It is to be recognized at the outset that the Fair Labor Standards Act does not utilize fully the powers granted by the commerce clause of the Constitution. Mitchell v. H. B. Zachry Co., 362 U.S. 310, 80 S.Ct. 739, 4 L.Ed.2d 753 (1960); Mitchell v. Lublen, McGaughy & Assoc., 358 U.S. 207, 79 S.Ct. 260, 3 L.Ed.2d 243 (1959); McLeod v. Threlkeld, 319 U.S. 491, 63 S.Ct. 1248, 87 L.Ed. 1538 (1943); Kirschbaum Co. v. Walling, 316 U.S. 517, 62 S.Ct. 1116, 86 L.Ed. 1638 (1942). Thus, § 203(j) provides in part that "an employee shall be deemed to have been engaged in the production of goods if such employee was employed in producing, manufacturing, mining, handling, transporting, or in any other manner working on such goods, or in any closely related process or occupation directly essential to the production thereof, in any State." (Emphasis added.) We are, of course, concerned with the latter two clauses and, particularly, the final one in § 203(j) which says "or in any closely related process or occupation directly essential to the production thereof." It is agreed by Metropolitan that its employees regularly remove trash from the manufacturing facilities which are used for producing goods for commerce, and it is also conceded by Metropolitan that this activity is related and essential to their operation, so actually the only question here is whether their services are closely related to and directly essential to the production. In our opinion their activities meet the standard.
In Mitchell v. C. W. Vollmer & Co., 349 U.S. 427, 429, 75 S.Ct. 860, 99 L.Ed. 1196 (1955), the Supreme Court set forth in its opinion a test as to whether the activity was closely related and directly essential. The Court said at page 429, 75 S.Ct. at page 862:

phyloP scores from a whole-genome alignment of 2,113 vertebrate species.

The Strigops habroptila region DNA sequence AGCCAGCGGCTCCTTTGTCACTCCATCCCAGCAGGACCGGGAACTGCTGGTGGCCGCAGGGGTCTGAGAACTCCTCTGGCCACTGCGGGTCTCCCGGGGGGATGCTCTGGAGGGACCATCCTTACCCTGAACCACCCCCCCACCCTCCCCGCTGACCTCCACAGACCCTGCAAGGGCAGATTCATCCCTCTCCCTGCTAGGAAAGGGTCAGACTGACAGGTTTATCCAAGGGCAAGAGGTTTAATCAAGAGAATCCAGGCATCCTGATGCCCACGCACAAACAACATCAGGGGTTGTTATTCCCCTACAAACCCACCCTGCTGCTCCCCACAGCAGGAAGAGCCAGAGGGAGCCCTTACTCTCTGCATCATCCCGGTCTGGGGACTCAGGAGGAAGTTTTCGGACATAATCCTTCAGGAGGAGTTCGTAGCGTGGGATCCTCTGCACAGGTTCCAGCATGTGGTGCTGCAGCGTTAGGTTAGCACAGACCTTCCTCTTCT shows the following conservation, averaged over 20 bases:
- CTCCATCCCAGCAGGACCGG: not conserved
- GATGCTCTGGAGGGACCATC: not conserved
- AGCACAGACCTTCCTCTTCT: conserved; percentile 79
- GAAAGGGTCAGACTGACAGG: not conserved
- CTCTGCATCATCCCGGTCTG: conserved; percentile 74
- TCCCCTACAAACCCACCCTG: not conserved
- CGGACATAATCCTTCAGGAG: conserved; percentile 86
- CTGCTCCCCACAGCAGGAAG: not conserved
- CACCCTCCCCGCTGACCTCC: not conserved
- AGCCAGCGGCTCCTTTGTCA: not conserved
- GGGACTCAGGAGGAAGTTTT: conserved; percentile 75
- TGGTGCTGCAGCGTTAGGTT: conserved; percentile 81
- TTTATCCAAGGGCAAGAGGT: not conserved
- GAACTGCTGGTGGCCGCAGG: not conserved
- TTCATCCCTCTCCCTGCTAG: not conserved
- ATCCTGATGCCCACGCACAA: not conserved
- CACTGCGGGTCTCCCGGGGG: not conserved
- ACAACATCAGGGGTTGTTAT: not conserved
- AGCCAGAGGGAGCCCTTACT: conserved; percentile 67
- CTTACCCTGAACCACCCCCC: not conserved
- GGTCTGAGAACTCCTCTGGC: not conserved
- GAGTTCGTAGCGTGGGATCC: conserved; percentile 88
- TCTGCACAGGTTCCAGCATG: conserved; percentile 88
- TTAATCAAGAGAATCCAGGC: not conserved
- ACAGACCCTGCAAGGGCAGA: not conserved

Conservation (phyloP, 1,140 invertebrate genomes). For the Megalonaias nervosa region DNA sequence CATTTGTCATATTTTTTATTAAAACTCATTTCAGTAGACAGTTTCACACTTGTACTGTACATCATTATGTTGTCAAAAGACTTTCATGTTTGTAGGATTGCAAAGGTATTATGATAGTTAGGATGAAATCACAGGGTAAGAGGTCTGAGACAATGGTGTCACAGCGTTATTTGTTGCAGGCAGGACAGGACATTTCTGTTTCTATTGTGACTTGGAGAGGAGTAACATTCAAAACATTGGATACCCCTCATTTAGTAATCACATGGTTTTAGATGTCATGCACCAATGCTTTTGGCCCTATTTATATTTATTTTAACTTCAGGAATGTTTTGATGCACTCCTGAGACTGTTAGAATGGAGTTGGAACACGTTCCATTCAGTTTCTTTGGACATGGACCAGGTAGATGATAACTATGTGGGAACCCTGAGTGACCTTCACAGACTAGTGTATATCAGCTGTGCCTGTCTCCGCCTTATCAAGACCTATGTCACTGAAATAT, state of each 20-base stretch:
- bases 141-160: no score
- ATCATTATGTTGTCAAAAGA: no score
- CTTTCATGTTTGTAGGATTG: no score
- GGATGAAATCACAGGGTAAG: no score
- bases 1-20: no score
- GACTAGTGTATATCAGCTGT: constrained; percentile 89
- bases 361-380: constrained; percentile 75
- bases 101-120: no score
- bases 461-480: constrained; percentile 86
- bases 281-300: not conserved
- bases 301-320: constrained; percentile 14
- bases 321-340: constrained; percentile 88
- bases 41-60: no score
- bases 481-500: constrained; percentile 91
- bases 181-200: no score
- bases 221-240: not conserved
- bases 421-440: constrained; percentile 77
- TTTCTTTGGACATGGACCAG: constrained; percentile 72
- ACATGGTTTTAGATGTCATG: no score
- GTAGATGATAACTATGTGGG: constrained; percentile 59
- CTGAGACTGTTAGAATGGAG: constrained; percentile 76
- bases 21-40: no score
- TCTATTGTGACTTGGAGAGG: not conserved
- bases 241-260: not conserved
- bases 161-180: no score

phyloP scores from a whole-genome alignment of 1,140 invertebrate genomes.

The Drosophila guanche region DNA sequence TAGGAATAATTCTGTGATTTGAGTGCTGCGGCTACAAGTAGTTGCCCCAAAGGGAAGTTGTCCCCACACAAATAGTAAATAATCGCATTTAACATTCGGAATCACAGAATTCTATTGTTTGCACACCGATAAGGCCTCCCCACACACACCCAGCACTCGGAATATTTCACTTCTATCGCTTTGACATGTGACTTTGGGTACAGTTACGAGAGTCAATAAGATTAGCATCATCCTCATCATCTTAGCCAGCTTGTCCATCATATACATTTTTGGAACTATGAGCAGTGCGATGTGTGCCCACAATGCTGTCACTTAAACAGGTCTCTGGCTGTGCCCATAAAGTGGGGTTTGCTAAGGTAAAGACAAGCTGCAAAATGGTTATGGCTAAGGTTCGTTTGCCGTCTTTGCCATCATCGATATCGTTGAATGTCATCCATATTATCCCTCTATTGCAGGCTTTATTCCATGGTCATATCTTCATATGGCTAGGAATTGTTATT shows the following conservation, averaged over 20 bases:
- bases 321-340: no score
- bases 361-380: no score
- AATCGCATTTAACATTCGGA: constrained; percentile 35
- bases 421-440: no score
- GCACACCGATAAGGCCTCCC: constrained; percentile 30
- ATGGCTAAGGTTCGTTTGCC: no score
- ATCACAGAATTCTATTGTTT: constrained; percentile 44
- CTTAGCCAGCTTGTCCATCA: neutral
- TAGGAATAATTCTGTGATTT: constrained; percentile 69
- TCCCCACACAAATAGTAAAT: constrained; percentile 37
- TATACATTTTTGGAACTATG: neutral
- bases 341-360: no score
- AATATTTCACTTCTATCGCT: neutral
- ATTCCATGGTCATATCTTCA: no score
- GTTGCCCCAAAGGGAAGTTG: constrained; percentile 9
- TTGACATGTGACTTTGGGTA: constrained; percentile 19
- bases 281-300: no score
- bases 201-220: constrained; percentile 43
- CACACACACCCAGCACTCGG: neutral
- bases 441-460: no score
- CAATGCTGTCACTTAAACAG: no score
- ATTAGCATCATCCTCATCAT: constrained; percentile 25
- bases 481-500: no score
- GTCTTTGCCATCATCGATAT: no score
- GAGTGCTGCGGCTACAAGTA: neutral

The test is whether the work is so directly and vitally related to the functioning of an instrumentality or facility of interstate commerce as to be, in practical effect, a part of it, rather than isolated local activity.
It is noteworthy that the corporate officers of the customer companies which have been listed above testified to the essential relationship of the trash hauling effort to the manufacturing process, and indeed it is impossible to conclude that the refuse disposal is something separate from the manufacturing process. It is not unlike a cleaning and maintenance service and this has been held to be vitally related to the production process. See Borden Co. v. Borella, 325 U.S. 679, 65 S.Ct. 1223, 89 L.Ed. 1865 (1945); Kirschbaum Co. v. Walling, 316 U.S. 517, 62 S.Ct. 1116, 86 L.Ed. 1638 (1942); Nunn's Battery and Electric Co. v. Wirtz, 335 F.2d 599 (5th Cir. 1965); Mitchell v. Mercer Water Co., 208 F.2d 900 (3d Cir. 1953). It is arguable that the trash hauling or waste removal is even more closely a part of the manufacturing process than cleaning the premises, for example.
Most of the cases which deal with this question have held that there was coverage. Schultz v. Instant Handling, Inc., 418 F.2d 1019 (5th Cir. 1969); Mitchell v. Dooley Bros., Inc., 286 F.2d 40 (1st Cir. 1960), cert. denied, 366 U.S. 911, 81 S.Ct. 1086, 6 L.Ed.2d 236 (1961); Hodgson v. Elmer's Disposal Service, Inc., 68 CCH Lab. Cas. P 32,706 (S.D.Cal.1972); Hodgson v. Superior Sanitation, Inc., No. C-3430, D.Colo., decided May 30, 1972; Wirtz v. DeBoer Bros., Inc., 51 CCH Lab. Cas. P 31,695 (W.D.Ill.1965). Cf. Bledsoe v. Wirtz, 384 F.2d 767 (10th Cir. 1967), wherein defendant's employees received, sorted, fed and cared for cattle which belonged to others, but which were sold at defendant's auction. See also Crook v. Bryant, 265 F.2d 541 (4th Cir. 1959), wherein the employees operated a wrecker service which removed vehicles from roads which connected with interstate highways. Wirtz v. English, 245 F.Supp. 628 (D.Kan.1965) involved the hauling of salt water and sediment from customers' oil leases.
In Dooley defendant removed garbage and ashes from businesses engaged in the production of goods for commerce. It was found that the defendant was covered.
Instant Handling was a waste disposal system used by industrial concerns.
Elmer's Disposal Service was engaged in the collection and recycling of solid waste. It was held that the company was an enterprise which engaged in commerce.
Superior Sanitation was a trash and rubbish hauling case in which it was ruled that there was coverage.
DeBoer Bros. was a trash hauling case and was ruled to be within the Act.